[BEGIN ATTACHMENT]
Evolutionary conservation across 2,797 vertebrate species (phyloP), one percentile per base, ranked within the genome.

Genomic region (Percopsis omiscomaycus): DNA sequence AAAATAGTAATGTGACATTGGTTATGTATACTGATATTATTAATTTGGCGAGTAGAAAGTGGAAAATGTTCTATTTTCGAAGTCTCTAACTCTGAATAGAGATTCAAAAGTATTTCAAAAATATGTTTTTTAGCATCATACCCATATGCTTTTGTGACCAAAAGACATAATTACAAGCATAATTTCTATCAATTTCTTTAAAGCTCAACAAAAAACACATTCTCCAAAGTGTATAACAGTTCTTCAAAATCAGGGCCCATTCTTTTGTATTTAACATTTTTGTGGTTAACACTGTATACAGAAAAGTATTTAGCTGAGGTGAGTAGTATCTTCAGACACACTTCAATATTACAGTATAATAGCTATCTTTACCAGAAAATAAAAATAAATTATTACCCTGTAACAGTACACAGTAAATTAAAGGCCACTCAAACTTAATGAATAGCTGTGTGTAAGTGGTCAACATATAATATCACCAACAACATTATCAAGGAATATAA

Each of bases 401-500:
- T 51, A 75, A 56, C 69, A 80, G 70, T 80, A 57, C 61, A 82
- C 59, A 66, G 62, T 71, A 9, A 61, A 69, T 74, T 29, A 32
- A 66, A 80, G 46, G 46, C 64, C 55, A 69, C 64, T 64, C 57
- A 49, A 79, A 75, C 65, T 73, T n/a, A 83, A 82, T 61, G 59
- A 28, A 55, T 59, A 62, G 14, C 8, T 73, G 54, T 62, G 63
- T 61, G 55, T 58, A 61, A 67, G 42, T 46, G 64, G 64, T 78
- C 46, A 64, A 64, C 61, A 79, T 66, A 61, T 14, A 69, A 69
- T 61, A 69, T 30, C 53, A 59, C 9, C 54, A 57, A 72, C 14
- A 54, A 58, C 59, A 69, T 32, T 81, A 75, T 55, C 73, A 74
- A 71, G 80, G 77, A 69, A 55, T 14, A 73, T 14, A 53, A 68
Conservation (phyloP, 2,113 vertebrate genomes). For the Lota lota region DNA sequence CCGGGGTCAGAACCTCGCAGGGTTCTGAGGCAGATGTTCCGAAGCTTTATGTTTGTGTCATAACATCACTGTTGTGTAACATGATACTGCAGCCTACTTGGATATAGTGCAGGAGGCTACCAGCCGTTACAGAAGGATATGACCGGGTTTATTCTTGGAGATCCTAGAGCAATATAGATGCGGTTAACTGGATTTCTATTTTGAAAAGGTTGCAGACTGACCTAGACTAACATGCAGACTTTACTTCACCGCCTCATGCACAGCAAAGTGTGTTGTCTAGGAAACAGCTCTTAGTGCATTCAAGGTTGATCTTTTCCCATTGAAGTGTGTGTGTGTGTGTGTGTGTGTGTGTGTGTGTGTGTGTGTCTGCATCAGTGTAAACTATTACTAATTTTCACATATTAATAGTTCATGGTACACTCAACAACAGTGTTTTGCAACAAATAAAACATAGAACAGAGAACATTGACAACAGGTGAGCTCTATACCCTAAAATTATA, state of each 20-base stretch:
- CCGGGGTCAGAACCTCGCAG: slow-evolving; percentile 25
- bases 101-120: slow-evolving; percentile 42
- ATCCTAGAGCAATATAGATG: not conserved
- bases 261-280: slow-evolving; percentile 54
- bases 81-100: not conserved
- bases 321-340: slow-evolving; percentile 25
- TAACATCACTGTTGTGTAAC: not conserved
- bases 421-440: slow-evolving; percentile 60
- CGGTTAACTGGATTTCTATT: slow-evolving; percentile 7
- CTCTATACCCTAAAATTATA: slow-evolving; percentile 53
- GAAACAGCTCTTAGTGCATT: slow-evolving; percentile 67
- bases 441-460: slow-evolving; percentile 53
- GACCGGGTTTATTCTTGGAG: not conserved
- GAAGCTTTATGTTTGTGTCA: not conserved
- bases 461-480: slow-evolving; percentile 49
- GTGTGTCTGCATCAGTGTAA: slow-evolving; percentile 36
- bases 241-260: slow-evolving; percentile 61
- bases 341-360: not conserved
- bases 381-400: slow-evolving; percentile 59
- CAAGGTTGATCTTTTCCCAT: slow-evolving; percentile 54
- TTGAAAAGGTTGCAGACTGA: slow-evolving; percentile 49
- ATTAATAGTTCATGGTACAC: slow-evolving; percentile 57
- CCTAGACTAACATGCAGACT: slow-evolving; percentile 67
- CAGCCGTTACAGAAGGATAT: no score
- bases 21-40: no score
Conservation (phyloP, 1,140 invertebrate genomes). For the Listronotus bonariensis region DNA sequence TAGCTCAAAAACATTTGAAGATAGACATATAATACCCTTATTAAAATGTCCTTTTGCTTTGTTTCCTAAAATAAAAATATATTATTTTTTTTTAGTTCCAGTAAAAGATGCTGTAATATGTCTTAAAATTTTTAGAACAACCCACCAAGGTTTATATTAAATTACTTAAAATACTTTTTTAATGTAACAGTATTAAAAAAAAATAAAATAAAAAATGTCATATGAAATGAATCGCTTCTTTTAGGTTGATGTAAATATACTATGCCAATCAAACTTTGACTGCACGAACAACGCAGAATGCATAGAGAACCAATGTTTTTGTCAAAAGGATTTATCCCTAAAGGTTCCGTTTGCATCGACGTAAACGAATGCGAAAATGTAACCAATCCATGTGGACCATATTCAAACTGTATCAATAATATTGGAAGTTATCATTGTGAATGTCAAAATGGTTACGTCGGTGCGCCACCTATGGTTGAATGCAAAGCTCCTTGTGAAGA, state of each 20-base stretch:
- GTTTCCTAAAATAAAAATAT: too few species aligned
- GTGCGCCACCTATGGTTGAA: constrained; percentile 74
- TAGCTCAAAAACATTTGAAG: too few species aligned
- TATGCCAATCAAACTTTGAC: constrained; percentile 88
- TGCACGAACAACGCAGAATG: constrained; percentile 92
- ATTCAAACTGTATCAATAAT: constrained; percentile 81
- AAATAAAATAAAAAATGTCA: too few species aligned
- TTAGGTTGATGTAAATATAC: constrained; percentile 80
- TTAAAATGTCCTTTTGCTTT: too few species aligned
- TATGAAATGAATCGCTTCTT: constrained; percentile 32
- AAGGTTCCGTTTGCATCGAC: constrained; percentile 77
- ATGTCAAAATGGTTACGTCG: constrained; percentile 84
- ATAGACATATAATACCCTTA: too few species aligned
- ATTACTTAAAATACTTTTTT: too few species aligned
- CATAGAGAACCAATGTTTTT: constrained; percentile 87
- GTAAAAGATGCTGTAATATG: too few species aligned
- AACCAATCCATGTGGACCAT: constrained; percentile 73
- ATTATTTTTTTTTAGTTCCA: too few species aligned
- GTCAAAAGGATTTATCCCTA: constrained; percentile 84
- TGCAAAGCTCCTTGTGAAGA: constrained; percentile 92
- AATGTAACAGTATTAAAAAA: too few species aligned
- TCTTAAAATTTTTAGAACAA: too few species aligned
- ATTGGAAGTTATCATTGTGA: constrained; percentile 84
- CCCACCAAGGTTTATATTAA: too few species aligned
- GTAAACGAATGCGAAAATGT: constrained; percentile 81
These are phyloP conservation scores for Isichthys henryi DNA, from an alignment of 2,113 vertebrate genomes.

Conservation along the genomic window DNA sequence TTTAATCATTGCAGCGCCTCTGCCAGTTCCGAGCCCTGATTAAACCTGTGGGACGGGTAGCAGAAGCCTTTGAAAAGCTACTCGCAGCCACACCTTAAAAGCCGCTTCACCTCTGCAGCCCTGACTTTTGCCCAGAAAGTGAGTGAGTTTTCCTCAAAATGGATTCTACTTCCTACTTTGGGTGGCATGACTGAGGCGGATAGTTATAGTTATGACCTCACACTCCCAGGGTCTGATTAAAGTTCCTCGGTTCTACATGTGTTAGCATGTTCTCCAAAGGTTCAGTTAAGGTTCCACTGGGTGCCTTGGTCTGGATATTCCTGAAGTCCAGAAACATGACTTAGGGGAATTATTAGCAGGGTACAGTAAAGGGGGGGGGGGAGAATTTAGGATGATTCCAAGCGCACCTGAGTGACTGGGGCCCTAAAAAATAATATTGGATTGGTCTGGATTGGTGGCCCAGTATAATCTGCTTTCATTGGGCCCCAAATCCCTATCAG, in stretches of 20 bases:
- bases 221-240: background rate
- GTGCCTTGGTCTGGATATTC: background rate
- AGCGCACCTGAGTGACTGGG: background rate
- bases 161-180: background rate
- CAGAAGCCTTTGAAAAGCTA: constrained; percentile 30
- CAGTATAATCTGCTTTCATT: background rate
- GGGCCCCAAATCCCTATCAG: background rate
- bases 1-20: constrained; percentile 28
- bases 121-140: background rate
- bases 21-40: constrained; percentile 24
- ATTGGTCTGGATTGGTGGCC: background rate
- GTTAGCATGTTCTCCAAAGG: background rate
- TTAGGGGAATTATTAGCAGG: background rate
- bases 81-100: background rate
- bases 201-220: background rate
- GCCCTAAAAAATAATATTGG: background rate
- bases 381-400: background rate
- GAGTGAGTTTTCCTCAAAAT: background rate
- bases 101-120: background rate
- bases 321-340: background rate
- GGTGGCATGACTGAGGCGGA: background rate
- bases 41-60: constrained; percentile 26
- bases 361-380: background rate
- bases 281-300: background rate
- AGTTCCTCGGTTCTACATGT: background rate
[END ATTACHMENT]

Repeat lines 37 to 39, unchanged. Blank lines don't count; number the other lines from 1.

- CCTAGACTAACATGCAGACT: slow-evolving; percentile 67
- CAGCCGTTACAGAAGGATAT: no score
- bases 21-40: no score